hashlib.md5 - Understand hexlify and unhexlify

When I was implementing the Linux MD5 crypt method for the user password, I encountered this problem. To solve a problem in this low level benefit me a lot. Here is the summary for what I learned from this.

ASCII Encoding

Basically, string in python 3 are encoded in utf-8. This is a encoding method with a variable length for each character. If we are going to operate on the byte or bit level, it is not impossible to do that based on this encoding method. This we need to convert the string to another data structure - bytes.

However, there exists many ways to interpret the original string to a bytes array. And the defualt translation method is utf-8 for the encode() method of data structure str. No matter what encoding methods we are going to use, they are operating on the character level. That is to say, every character will be encoded in different ways based on the request encoding method.

digest & hexdigest

These are the method included in the data structure _Hash, which is the return value of hashlib.md5(bytes). We have two ways to get the printable result from it:

  • digest()

    return the ascii encoding style result: every character in the output has the size of 8 bit, which means that there will be totally 16 characters (maybe includes invisible character).

    If we directly print the result to the console, we will get the format like \x..\x..\x... That’s the low level storage method for ASCII encoding method.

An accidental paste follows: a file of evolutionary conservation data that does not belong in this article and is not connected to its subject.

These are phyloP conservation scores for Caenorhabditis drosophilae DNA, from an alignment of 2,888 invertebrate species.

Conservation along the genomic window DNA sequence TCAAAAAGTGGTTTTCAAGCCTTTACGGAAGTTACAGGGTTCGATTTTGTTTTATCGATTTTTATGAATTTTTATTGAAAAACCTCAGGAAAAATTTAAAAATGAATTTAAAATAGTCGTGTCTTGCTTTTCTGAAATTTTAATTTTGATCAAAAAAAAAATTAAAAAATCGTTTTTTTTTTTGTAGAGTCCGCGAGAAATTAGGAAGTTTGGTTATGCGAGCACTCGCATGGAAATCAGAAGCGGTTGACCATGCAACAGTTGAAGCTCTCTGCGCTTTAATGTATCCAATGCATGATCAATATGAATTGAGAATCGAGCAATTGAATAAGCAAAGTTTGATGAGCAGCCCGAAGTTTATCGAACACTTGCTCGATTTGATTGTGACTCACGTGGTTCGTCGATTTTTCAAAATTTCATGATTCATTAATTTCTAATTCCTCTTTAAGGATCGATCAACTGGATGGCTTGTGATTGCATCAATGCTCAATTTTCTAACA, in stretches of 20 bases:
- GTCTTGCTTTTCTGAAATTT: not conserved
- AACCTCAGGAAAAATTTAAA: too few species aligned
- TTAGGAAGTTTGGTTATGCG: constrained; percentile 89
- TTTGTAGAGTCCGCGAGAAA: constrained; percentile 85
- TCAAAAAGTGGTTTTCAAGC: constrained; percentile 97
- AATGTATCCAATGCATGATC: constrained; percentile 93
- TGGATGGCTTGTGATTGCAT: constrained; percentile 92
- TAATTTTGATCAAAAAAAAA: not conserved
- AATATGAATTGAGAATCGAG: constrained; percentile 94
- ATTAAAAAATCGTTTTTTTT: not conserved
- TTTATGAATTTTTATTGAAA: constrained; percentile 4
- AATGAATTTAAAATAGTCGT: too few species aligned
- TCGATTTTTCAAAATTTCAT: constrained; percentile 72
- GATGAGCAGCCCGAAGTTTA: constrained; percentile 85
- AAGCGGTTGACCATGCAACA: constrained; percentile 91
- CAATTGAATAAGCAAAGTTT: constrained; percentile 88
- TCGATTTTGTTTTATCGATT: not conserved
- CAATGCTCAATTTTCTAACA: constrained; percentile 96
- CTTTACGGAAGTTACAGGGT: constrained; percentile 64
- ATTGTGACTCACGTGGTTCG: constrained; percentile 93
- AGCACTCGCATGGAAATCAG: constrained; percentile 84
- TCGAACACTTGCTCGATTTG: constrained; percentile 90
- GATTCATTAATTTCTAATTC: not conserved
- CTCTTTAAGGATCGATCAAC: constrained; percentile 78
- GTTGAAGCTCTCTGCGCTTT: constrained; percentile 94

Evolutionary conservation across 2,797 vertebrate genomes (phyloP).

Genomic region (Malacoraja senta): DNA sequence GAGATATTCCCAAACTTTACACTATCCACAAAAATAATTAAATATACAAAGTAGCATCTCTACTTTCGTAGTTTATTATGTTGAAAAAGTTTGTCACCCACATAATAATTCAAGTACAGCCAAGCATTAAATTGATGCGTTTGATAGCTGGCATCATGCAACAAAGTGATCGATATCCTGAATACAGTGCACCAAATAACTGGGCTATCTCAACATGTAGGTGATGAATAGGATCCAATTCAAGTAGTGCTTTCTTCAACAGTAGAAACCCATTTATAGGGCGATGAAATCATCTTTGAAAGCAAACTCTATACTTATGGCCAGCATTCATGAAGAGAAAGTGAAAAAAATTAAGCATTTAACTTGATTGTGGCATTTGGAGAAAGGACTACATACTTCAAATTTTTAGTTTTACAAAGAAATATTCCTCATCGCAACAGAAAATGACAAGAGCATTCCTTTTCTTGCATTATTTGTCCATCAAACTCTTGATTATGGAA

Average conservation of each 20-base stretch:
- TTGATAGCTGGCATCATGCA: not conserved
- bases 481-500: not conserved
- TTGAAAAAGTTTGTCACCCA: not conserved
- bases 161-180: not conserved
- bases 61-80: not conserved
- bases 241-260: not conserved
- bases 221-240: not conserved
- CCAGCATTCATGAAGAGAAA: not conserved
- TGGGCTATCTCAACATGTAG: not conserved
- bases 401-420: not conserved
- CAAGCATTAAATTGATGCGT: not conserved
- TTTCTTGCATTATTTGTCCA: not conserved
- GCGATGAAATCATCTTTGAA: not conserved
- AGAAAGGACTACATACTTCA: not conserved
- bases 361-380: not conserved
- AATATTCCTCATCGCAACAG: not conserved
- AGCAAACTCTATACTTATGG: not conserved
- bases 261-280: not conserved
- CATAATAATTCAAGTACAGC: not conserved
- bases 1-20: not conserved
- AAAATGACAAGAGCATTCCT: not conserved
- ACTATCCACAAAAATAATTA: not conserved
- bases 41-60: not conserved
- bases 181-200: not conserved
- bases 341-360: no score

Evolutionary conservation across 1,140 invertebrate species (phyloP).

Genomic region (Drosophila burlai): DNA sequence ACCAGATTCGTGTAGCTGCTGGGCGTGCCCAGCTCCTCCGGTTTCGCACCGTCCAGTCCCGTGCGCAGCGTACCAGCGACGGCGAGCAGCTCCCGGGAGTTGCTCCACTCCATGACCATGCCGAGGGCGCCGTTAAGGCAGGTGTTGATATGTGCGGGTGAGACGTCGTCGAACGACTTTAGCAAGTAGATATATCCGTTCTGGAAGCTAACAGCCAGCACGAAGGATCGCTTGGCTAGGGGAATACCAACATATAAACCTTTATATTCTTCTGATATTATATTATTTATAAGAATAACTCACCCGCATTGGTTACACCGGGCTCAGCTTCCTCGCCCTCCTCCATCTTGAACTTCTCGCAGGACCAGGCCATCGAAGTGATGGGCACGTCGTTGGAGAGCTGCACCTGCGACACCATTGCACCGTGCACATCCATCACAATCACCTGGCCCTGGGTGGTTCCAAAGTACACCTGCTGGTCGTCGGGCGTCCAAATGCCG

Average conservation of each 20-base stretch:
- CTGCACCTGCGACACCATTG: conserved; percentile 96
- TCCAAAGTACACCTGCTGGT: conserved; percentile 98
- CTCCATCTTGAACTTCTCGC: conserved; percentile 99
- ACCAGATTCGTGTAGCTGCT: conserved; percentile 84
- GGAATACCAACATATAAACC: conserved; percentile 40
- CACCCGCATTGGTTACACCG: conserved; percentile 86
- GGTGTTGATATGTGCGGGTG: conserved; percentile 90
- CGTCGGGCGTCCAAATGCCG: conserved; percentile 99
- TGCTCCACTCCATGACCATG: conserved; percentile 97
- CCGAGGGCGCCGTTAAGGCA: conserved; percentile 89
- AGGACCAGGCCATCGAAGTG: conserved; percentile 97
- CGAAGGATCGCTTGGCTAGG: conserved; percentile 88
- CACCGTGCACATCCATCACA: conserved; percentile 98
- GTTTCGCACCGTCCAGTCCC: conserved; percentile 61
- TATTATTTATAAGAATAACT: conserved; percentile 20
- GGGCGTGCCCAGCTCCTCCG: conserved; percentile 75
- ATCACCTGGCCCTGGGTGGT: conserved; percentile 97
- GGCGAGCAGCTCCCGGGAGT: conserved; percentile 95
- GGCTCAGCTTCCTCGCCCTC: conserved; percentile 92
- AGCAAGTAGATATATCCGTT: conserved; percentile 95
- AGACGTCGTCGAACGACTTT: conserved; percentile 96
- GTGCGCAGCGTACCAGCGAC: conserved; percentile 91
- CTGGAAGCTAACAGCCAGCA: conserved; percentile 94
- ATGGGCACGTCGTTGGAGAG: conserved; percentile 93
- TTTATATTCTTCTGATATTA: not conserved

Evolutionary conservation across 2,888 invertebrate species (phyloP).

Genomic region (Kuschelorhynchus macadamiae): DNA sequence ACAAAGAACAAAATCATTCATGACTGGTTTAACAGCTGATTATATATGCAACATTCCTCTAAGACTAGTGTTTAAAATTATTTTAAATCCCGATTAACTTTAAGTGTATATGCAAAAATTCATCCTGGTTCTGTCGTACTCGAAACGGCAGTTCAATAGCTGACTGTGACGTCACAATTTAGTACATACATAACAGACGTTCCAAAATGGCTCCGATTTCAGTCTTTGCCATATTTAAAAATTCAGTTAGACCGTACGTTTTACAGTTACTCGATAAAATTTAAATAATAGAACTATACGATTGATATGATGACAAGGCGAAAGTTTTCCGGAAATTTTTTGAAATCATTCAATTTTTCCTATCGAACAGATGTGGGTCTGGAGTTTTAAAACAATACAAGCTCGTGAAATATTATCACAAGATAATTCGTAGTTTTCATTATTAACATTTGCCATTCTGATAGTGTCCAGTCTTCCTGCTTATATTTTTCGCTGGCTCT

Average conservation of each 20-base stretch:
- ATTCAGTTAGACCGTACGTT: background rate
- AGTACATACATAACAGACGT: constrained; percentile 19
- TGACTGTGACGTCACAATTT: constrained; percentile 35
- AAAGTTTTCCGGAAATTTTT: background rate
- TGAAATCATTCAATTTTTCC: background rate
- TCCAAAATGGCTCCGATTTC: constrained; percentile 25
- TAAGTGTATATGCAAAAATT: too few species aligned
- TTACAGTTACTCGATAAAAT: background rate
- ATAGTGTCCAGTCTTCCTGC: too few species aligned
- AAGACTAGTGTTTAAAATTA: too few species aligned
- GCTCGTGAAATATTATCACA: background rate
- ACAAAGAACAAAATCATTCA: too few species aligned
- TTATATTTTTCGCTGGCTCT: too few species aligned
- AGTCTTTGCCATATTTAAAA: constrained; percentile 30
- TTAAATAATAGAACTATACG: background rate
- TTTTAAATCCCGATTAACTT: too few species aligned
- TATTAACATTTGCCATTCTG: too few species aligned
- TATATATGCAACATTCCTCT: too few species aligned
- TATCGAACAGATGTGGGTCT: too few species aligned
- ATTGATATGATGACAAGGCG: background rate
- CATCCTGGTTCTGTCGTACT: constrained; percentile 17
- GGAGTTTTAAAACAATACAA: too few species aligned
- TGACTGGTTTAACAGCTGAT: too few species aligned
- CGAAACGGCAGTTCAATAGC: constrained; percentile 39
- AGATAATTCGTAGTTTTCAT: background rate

• hexdigest()

    For every ASCII character, extract the two hex character from the original representation. For example, \x65\xa9 will be transformed to 65a9.

exlify & unhexlify

These are the method included in the package binascii, which is aimed to convert binary to ascii character, and vice versa.

  • We can pass the result from digest() method to hexlify, and we will get the same result with unhexlify.
  • We can pass the result from hexdigest() method to unhexlify, and we will get the same result with hexlify.

How to learn Python

When coming into contact with a new package or function, it is necessary to find out what exactly it is designed to do. And the official document is a good resource to read about.

For example, only after this experience, I got the idea of what the package binascii is doing.


  1. https://www.daniweb.com/programming/software-development/threads/494123/how-can-i-add-add-x
  2. http://www.asciitable.com/
  3. https://200ok.ch/posts/2018-12-09_unhexlify.html